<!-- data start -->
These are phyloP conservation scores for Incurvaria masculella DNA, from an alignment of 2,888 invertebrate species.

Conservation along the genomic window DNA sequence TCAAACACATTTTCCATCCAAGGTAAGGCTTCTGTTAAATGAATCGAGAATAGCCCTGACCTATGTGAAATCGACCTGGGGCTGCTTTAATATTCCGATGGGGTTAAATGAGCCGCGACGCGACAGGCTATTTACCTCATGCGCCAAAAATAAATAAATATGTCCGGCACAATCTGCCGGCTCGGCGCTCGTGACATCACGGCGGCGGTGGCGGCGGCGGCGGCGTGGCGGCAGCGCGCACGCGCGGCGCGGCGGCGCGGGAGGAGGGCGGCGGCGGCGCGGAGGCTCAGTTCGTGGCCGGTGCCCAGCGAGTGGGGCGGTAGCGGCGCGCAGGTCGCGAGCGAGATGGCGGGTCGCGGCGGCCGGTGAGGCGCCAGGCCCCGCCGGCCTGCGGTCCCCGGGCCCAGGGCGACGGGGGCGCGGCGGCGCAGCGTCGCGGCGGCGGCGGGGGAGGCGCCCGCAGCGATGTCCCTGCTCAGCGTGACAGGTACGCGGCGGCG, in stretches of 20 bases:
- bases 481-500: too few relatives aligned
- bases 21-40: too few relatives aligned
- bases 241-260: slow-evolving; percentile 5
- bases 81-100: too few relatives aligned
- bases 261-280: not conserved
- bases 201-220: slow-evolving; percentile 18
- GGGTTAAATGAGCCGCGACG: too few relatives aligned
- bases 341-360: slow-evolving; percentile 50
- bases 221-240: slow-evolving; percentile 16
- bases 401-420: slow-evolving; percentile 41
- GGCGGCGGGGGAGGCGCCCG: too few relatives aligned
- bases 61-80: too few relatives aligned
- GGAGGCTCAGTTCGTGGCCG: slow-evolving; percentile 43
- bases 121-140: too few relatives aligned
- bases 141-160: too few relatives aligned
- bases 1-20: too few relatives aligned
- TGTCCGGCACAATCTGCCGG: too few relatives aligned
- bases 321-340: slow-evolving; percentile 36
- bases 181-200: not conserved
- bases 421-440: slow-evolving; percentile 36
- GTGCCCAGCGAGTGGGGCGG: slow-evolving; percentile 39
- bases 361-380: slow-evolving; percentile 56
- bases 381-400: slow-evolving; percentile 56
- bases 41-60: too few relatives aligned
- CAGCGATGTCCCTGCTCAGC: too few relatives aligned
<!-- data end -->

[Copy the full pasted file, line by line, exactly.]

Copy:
These are phyloP conservation scores for Incurvaria masculella DNA, from an alignment of 2,888 invertebrate species.

Conservation along the genomic window DNA sequence TCAAACACATTTTCCATCCAAGGTAAGGCTTCTGTTAAATGAATCGAGAATAGCCCTGACCTATGTGAAATCGACCTGGGGCTGCTTTAATATTCCGATGGGGTTAAATGAGCCGCGACGCGACAGGCTATTTACCTCATGCGCCAAAAATAAATAAATATGTCCGGCACAATCTGCCGGCTCGGCGCTCGTGACATCACGGCGGCGGTGGCGGCGGCGGCGGCGTGGCGGCAGCGCGCACGCGCGGCGCGGCGGCGCGGGAGGAGGGCGGCGGCGGCGCGGAGGCTCAGTTCGTGGCCGGTGCCCAGCGAGTGGGGCGGTAGCGGCGCGCAGGTCGCGAGCGAGATGGCGGGTCGCGGCGGCCGGTGAGGCGCCAGGCCCCGCCGGCCTGCGGTCCCCGGGCCCAGGGCGACGGGGGCGCGGCGGCGCAGCGTCGCGGCGGCGGCGGGGGAGGCGCCCGCAGCGATGTCCCTGCTCAGCGTGACAGGTACGCGGCGGCG, in stretches of 20 bases:
- bases 481-500: too few relatives aligned
- bases 21-40: too few relatives aligned
- bases 241-260: slow-evolving; percentile 5
- bases 81-100: too few relatives aligned
- bases 261-280: not conserved
- bases 201-220: slow-evolving; percentile 18
- GGGTTAAATGAGCCGCGACG: too few relatives aligned
- bases 341-360: slow-evolving; percentile 50
- bases 221-240: slow-evolving; percentile 16
- bases 401-420: slow-evolving; percentile 41
- GGCGGCGGGGGAGGCGCCCG: too few relatives aligned
- bases 61-80: too few relatives aligned
- GGAGGCTCAGTTCGTGGCCG: slow-evolving; percentile 43
- bases 121-140: too few relatives aligned
- bases 141-160: too few relatives aligned
- bases 1-20: too few relatives aligned
- TGTCCGGCACAATCTGCCGG: too few relatives aligned
- bases 321-340: slow-evolving; percentile 36
- bases 181-200: not conserved
- bases 421-440: slow-evolving; percentile 36
- GTGCCCAGCGAGTGGGGCGG: slow-evolving; percentile 39
- bases 361-380: slow-evolving; percentile 56
- bases 381-400: slow-evolving; percentile 56
- bases 41-60: too few relatives aligned
- CAGCGATGTCCCTGCTCAGC: too few relatives aligned